In a couple weeks, I'll be moderating a panel at OMMA Global in San Francisco. This conference is put on by MediaPost and, for the first time, track sessions will be free to the public.
55 Fourth Street, San Francisco, CA
March 18, 2010
March 18, 2010
Search may be the last click for customers who are buying what you have to sell. But that click often comes at the end of the consumer’s online marketing journey -- which includes exposure to banners, video ads, mobile messages and various other marketing techniques. Up to now, search has gotten much of the credit -- and the budget -- for making the sale. Smart search experts, however, recognize they don’t operate in a void, and more of them are studying and reporting how their discipline works in conjunction with other forms of marketing. They believe that by showing you the impact of marketing dollars spent "upstream," they can accurately address if your company is spending too much or too little on search. Others, however, are not so sure. This panel will discuss the unpredictable effects of search’s evolving upstream approach. Could it be a minefield for the search industry or will search finally step into the role as your strategic adviser? Find out what you have to gain either way.
Chad Baldwin, VP, Sales, North America, Kenshoo
Gerry Bavaro, VP, Managing Director, Resolution Media
Mike Moran, Chief Strategist, Converseon
Esco Strong, Director, Analytics, Microsoft Advertising
Aaron Goldman, Managing Partner, Connectual
Questions for the Panel
(Note: I will not get to all of these and won’t ask them in this order so be ready to improvise with me!)
Update 3/19: Well, I made it through half the Q's. See below in italics for choice sound-bytes from the panel. All in all, it was a great session. Thanks to my panelists for sharing their wisdom and to everyone who turned out in the audience!
Role of Search in the Mix
Before we can talk about proper budget allocation between search and other channels, I think we need to talk about the role of search in the marketing and media mix. Now, of course, this will be different for each marketer but give our audience a framework for how to think about the role search can play for their business? What part of the purchase funnel does search address?
Chad: Over 50% of new customer acquisition comes from search
Gerry: Search is part of a long trail. (AG: Hopefully it’s a happy trail!) You have to walk before you run.
Mike: Search is not a tool, it’s a moment in time. You don’t ask what the role of the telephone was in driving sales, do you?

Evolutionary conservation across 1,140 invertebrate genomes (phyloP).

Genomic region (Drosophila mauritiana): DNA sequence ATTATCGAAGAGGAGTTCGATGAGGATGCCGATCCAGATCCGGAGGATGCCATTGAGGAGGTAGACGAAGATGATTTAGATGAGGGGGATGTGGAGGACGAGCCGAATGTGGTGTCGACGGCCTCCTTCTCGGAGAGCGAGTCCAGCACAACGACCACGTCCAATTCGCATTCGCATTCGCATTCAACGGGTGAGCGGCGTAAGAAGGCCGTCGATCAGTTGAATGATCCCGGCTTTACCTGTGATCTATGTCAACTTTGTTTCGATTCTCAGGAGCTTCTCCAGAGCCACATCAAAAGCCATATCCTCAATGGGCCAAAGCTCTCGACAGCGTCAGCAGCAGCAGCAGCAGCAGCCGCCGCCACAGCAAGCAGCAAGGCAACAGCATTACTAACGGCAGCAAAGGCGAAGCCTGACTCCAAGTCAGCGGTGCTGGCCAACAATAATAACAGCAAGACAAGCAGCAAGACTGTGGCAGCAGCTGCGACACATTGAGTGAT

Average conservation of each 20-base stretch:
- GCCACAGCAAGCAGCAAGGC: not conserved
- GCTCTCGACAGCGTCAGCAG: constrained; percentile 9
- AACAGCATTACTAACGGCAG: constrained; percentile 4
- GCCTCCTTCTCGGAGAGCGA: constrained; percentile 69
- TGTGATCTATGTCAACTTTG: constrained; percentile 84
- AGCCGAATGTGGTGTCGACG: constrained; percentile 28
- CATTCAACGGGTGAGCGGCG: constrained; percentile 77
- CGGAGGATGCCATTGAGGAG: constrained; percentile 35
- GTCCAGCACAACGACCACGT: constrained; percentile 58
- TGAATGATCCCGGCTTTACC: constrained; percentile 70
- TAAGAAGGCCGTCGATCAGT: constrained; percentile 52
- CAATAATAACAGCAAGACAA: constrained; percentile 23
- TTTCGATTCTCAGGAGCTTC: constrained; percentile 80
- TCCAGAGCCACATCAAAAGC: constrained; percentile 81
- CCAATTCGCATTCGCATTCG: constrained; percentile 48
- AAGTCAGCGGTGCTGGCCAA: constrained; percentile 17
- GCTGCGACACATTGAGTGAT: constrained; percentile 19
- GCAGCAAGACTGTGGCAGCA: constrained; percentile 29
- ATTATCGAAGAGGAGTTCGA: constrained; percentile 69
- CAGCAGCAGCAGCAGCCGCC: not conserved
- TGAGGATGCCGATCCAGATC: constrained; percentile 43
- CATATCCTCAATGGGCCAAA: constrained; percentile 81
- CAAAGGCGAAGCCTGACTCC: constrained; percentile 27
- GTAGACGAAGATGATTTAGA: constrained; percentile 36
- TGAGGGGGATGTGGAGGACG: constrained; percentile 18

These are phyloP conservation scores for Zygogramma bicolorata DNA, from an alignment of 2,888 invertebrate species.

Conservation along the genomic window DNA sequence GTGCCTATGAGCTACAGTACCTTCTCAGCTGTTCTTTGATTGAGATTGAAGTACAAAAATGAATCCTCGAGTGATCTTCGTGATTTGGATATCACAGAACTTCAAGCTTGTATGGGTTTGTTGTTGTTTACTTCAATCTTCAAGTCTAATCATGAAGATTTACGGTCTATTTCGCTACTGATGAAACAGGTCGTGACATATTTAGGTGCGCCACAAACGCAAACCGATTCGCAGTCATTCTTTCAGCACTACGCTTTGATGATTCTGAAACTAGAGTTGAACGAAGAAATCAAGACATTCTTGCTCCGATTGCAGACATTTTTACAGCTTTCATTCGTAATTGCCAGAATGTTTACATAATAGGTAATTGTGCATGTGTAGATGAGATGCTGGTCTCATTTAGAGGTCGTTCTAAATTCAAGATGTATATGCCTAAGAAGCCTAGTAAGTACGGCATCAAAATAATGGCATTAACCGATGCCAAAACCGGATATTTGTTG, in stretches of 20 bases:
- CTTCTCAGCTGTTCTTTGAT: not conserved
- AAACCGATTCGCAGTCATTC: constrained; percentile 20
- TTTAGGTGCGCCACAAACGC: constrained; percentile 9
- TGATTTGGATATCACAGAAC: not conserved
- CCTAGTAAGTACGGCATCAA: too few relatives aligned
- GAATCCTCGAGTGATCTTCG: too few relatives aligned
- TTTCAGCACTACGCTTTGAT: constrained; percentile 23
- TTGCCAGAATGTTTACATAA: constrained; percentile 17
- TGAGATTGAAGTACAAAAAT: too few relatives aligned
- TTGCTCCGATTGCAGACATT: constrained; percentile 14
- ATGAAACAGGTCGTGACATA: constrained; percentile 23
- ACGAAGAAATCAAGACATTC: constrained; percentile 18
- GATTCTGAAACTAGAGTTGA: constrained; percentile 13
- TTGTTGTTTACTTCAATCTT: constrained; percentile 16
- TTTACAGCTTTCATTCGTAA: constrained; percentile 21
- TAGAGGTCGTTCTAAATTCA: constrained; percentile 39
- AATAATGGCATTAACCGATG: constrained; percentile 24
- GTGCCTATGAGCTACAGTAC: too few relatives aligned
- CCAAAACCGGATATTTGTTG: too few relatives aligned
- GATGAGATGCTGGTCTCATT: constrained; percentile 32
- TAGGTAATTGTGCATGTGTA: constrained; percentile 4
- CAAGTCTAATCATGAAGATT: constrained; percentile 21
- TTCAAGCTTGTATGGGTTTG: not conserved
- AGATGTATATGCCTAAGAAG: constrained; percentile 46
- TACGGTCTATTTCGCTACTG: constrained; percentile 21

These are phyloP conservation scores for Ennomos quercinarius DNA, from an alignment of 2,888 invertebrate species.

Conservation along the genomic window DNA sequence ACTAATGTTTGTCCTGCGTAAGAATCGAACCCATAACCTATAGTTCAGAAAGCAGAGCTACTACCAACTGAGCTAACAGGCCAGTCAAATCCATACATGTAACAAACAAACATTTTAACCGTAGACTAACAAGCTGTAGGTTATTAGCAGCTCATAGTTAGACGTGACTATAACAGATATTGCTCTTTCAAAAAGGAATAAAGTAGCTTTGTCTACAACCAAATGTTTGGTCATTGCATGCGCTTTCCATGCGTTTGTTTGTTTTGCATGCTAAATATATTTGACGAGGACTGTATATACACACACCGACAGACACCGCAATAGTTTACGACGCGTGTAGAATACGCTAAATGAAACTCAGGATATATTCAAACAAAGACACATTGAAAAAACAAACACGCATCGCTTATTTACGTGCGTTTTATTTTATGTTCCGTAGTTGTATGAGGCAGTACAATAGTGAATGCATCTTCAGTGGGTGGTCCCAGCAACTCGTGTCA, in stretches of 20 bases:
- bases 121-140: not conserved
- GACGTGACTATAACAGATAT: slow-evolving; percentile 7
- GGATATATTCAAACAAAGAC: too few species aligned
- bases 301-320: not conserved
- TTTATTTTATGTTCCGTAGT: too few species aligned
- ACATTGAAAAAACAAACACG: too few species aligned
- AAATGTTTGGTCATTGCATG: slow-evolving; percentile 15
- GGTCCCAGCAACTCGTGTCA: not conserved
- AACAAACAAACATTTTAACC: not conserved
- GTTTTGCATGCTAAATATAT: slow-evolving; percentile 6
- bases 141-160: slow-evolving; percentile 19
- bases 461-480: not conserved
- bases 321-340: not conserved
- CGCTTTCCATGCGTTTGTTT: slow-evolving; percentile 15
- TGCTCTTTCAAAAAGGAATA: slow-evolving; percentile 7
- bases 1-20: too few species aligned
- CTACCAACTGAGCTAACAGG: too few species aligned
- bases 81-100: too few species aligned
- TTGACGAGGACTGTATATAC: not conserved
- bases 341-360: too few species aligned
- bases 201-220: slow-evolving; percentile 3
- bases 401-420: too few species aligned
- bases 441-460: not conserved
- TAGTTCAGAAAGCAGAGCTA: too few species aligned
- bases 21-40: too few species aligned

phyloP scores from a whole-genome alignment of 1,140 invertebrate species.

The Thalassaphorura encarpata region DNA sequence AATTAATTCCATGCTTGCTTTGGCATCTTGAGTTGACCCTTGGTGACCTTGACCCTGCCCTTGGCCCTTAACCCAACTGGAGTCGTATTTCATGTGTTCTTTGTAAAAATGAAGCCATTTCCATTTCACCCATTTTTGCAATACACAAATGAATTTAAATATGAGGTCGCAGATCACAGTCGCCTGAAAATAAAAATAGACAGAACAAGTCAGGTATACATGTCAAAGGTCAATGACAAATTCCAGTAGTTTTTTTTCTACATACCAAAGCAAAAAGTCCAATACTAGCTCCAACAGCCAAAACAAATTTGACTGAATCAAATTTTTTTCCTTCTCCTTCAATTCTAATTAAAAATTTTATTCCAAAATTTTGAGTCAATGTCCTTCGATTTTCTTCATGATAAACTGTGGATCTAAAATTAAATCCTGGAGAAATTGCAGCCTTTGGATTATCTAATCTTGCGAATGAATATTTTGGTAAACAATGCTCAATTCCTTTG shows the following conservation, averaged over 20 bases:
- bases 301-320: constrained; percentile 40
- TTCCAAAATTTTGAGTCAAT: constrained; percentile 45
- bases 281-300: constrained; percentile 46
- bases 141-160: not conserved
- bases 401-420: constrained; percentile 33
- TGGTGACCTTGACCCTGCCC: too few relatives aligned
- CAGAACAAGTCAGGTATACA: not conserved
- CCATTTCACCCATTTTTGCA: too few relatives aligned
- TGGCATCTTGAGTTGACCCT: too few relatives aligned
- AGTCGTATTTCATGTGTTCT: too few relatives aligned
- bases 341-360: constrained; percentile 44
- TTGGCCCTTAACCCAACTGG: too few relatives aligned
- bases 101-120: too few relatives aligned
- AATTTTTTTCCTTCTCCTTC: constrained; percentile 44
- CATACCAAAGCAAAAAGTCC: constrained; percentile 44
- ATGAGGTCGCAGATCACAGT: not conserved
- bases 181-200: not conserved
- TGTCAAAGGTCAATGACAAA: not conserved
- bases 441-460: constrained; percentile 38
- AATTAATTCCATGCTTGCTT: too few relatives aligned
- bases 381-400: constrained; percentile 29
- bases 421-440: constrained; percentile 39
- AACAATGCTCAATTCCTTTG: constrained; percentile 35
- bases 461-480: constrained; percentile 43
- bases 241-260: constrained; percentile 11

When we talk about “spending too much on search,” we can be referring to many different things -- media costs for paid search, labor costs for natural search, technology costs for both and, certainly, opportunity costs for both. How does the approach to this conversation change if we’re talking about paid search or SEO? Or does it not change at all?
Gerry: Think about bucketing media into paid, earned and owned
Chad: Need to track every single event to conversion
Esco: It’s not about asking if I spend too much on search, it’s am I spending it in the right way or am I spending enough on other channels?
Mike: When it comes to SEO, many people don’t think about it until after they build the website. That’s like building a house and saying, “OK, now we need to figure out the plumbing.”
Mike reminds us that before we get into discussing advanced attribution modeling, we need to consider that most businesses that sell their products and services offline can’t tell what happened online to result in a sale. What are some basic best practices for these companies?
Mike: Too many clients think, “We went into marketing to get away from the math.” Don’t focuse on numbers, focus on answers or insights.
As we move into the online arena, where tracking is most robust, it’s clearly a challenge to isolate the impact each touchpoint has on your brand from search to display to social to mobile. How does one get started on building a basic attribution model?
Mike: Do it wrong, quickly. Whatever you do will be better than doing nothing.
Once you have a working model and data coming in, what’s the best way to analyze and act on that data? Is it just about redistributing credit for sales? Or are there other ways to apply this data?
What’s the biggest challenge to getting attribution right?
What’s the biggest mistake you see people make when it comes to attribution and budget allocation?
Can you share some examples of companies that have successfully created and applied attribution models to drive more marketing ROI? What typically happens to the credit for sales that search gets in these situations? More, less, same?
Who needs to be involved in the allocation and attribution conversation? Which departments internally within the corporation? Which external partners? From an agency standpoint, who needs to be involved?
Mike: as few people as possible!
Ultimately, who should have ownership?
What tools and technologies are available for marketers and agencies looking to determine the proper budget allocation and attribution models for their business?
Chad: it’s a statistical problem. At Kenshoo (alert: sales plug!), we have PhD's working on technologies that can help solve it.
Will we ever get to the point where we can take people out of the equation and the technology can “do it all?”
Esco: it’s equal parts art and science.
How do you think the attribution conversation will change in the coming years?
In 5 years, what will we be talking about on panels like this at conferences? Will we still have attribution and allocation panels at conferences?
Audience Q: How do you get everyone at the table to tackle these thorny issues?
AG: Free food!